New gel effective in treating molluscum contagiosum

Kara Capriotti, MD, reported on a study of patients who were treated with a proprietary low-dose PVP-I/DMSO gel formulation.

The use of povidone-iodine in dimethylsulfoxide gel was effective in treating molluscum contagiosum in a study of 12 patients over eight weeks. The results were presented Saturday during “Late-Breaking Research: Procedural Dermatology” (F073).

Abstract 5227, “Molluscum Contagiosum Treated With Dilute Povidone-Iodine,” reported on the study of patients who were treated with a proprietary low-dose PVP-I/DMSO gel formulation. The study was presented during the session by Kara Capriotti, MD, a dermatologist at Bryn Mawr Skin and Cancer Institute.

“We have found remarkable success with this novel combination that has not been previously reported in the literature, warranting further investigation to elucidate clinical utility,” Dr. Capriotti said. “Our results may have far-reaching impact in dermatology, offering well-tolerated at-home treatment, along with eliminating morbidity from current treatments and frequent office visits.”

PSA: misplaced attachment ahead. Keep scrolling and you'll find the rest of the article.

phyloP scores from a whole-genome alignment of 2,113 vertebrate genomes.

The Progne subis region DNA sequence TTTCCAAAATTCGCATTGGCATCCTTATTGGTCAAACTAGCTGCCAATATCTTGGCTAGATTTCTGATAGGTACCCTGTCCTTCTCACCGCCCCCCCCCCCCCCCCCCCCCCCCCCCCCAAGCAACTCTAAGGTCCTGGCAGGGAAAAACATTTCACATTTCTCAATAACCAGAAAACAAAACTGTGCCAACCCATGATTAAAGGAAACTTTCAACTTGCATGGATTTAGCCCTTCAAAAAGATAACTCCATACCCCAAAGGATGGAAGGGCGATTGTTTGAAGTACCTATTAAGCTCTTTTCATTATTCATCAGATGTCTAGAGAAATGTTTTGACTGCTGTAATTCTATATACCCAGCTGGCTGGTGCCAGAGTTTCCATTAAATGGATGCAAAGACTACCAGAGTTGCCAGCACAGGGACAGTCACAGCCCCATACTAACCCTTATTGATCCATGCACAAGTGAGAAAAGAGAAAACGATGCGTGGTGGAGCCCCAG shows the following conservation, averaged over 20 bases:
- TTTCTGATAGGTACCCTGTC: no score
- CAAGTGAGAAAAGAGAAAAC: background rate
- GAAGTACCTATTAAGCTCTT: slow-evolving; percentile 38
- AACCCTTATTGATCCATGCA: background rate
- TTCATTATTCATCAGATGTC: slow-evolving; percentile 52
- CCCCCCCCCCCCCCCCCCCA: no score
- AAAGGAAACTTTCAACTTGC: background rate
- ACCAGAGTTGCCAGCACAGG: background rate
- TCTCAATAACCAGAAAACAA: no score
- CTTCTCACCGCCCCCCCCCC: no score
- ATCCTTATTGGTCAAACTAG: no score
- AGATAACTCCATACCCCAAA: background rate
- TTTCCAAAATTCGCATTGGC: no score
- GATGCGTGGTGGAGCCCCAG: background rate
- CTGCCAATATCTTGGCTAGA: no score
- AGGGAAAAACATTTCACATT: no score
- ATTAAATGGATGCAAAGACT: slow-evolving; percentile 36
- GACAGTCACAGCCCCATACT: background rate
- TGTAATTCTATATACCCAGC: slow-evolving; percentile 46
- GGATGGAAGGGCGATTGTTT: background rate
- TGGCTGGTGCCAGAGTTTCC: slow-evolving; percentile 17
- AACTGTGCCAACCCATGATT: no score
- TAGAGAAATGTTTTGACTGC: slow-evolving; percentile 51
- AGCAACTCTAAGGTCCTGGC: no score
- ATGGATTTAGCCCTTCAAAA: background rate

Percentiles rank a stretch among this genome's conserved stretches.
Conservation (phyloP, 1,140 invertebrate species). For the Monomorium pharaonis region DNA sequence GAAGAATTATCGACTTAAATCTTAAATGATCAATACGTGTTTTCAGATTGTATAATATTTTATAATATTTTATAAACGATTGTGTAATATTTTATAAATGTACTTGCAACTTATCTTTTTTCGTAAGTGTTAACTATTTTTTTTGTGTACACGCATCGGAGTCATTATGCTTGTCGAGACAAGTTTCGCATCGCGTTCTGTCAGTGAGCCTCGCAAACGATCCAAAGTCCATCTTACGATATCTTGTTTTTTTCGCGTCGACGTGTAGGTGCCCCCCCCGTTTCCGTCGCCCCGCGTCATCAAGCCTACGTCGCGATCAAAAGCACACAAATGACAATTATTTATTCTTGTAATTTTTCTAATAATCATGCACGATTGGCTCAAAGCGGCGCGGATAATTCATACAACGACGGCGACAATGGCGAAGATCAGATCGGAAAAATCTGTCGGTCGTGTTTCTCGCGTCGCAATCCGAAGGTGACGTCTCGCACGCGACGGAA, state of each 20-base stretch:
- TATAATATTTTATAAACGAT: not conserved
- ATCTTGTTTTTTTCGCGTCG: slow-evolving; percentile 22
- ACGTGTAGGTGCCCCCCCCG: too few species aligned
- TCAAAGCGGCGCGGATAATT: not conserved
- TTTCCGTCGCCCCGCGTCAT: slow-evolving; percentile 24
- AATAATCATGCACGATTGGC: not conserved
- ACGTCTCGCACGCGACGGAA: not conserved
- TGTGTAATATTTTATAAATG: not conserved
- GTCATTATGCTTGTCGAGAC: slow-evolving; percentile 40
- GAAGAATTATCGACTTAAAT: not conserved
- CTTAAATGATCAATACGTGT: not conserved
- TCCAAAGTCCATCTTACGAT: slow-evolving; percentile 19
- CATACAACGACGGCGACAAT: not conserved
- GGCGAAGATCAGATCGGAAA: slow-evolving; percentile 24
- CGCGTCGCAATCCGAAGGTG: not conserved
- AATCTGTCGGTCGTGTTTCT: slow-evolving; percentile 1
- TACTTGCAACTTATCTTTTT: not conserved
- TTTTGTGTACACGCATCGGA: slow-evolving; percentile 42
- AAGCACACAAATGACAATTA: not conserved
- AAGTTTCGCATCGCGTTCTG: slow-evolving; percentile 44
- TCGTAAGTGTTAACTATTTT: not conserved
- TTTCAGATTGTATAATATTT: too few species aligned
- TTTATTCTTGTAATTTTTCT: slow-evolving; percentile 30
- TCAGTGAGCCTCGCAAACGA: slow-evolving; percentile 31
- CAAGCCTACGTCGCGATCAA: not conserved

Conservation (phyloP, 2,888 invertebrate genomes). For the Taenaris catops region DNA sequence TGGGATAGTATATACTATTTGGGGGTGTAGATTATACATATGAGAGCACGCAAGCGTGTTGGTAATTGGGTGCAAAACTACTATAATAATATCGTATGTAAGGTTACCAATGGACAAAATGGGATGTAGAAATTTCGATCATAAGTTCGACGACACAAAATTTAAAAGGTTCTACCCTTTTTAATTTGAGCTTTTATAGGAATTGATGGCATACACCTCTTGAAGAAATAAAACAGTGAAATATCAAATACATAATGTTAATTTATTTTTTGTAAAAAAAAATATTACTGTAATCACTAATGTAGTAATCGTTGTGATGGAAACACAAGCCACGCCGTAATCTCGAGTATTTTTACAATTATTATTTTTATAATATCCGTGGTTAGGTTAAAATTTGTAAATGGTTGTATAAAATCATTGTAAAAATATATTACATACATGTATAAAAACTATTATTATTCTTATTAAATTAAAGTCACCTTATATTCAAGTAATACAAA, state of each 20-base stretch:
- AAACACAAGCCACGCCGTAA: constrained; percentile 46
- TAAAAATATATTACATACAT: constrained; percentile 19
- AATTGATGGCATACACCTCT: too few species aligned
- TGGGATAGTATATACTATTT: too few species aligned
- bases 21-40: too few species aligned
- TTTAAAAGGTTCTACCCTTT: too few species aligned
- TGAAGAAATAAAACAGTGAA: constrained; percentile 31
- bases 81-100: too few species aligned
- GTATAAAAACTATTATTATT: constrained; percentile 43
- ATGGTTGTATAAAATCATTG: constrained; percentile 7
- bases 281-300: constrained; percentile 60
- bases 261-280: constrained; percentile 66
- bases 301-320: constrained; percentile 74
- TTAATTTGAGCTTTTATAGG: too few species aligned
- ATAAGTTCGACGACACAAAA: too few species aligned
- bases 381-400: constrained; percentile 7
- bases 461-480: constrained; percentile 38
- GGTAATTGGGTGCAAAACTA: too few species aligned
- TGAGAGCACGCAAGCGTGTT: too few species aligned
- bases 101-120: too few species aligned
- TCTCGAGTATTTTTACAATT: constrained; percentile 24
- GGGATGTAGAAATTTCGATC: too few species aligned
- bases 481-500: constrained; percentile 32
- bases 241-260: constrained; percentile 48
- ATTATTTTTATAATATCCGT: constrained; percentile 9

Patients in the study were treated with the gel formulation twice a day and evaluated after four weeks. All 12 had complete or partial resolution of the condition. Of 115 lesions treated, 103, or 90 percent, had resolved at eight weeks. Mild skin irritation and dryness were the only adverse effects reported, she said.

Povidone-iodine is a resistance-free, broad-spectrum biocidal agent that eradicates micro-organisms, including bacteria, viruses, yeasts, molds, fungi, and protozoa. Dimethylsulfoxide is an effective vehicle, greatly enhancing percutaneous penetration.

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